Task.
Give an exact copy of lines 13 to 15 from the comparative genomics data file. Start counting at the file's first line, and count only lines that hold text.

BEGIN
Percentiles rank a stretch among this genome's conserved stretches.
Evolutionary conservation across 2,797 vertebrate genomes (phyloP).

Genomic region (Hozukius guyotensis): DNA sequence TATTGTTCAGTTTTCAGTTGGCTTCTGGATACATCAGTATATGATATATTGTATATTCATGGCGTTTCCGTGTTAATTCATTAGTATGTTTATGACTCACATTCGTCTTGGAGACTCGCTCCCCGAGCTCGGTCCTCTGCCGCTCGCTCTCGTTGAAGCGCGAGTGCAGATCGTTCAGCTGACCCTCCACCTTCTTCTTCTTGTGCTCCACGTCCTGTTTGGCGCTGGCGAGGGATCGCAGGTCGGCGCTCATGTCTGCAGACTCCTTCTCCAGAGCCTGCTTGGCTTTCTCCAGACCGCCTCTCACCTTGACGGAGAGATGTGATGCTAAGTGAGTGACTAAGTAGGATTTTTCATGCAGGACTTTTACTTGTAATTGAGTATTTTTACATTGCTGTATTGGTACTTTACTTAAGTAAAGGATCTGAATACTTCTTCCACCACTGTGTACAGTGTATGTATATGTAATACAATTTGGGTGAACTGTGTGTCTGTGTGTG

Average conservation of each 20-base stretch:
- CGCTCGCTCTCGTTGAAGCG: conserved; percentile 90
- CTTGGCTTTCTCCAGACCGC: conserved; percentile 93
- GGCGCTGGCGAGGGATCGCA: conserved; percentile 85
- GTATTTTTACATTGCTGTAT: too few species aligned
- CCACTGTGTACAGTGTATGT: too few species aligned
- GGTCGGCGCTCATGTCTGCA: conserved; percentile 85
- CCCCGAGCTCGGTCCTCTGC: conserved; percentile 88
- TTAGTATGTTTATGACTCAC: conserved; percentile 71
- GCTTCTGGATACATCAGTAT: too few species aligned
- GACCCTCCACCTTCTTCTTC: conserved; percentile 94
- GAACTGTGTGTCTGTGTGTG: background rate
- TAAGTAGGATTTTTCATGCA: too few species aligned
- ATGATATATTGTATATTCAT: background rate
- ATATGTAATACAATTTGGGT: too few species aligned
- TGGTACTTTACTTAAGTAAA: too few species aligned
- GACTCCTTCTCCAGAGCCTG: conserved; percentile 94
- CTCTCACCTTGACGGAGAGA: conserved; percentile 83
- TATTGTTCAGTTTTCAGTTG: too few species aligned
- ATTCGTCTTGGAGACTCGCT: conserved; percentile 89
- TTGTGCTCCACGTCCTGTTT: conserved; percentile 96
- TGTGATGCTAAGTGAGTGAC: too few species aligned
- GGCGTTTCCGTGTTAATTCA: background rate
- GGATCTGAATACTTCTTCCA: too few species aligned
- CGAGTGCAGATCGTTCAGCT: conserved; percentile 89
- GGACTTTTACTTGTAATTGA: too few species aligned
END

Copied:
- GCTTCTGGATACATCAGTAT: too few species aligned
- GACCCTCCACCTTCTTCTTC: conserved; percentile 94
- GAACTGTGTGTCTGTGTGTG: background rate